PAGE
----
Smoke = smoke on or off – ends with a reset of time.
Button = button on or off.

Hook up for programming

Hook up for serial communication (CP20OX)

Programming using Atom & PlatformIO

To try out another enviroment I chose to use Atom. Since I use it for my documentation I already have it installed.

If you still need to install it you can find it here.

To use Atom to program there is another thing that is needed; PlatformIO IDE for Atom. From their website just follow the installation instructions. I will be using my master board from the networking week.

Once everything is up and running you are good to go.

Step by step guide

  1. Start a new project from PlatformIO.

  2. Give it a descriptive name and select the correct board/chip. Click finish and wait a few seconds for the project to be created.

  3. On the left hand side you can now see your folder with files. For now only two are important. The first one is ‘platformio.ini’. This file holds some settings. Here a few lines need to be added.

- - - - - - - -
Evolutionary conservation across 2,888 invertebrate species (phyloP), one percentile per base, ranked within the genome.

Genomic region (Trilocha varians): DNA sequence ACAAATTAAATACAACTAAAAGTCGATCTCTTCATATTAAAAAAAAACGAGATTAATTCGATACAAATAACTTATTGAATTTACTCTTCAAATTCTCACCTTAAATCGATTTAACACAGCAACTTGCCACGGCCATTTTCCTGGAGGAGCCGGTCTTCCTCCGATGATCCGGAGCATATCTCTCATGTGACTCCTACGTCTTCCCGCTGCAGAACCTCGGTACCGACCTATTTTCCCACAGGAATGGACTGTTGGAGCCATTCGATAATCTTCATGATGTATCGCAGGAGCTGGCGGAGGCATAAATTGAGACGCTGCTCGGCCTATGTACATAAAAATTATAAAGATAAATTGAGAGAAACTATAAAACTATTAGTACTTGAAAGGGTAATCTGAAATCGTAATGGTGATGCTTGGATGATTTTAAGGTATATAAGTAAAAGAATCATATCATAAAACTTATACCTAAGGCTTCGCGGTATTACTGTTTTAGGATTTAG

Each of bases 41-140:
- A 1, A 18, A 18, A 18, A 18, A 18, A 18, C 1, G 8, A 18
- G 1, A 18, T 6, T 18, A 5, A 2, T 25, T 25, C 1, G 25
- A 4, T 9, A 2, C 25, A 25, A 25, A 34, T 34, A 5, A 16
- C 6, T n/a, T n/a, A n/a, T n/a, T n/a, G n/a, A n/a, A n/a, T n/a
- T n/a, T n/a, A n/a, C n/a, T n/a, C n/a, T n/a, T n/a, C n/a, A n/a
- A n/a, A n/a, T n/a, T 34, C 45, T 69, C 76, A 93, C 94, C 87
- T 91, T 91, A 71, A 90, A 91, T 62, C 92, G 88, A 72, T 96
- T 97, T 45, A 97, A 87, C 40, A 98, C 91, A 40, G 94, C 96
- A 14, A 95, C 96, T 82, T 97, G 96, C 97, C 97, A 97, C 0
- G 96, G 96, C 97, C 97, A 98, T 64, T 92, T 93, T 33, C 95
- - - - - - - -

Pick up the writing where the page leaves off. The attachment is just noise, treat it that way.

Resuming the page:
platform = atmelavr
board = attiny85
framework = arduino
attiny85-8.build.f_cpu=8000000L // this code sets the internal 8mhz clock speed
upload_protocol = usbtiny // this tells the computer that we will be using a usbtiny to upload
  1. Now it’s time to program a little sketch. Go to the ‘main.cpp’ file. This file holds the main programm. I used this blink sketch in C to test it out – it blinks forever for 1000 ms on and 1000 ms off, in reality this is a bit off. The sketch switches the whole B register on or off.
#include <avr/io.h> // needed for avr chips
#include <util/delay.h> // import delay library

void loop(){} // must be in any sketch

int main(void)
  DDRB = 0xFF; 
    PORTB = 0xFF; 
    PORTB= 0x00;
  1. Make sure all modified files are saved.
  2. Connect your board to a USBtiny programmer.
  3. On the left hand side of PlatformIO open the terminal. Now write the following code in the terminal and press enter. This should compile and upload all files.
platformio run -v -t program
  1. If all went well the board should start blinking and you should see the following in the terminal.


ATtiny44A Datasheet

Leave a comment

Your email address will not be published. Required fields are marked *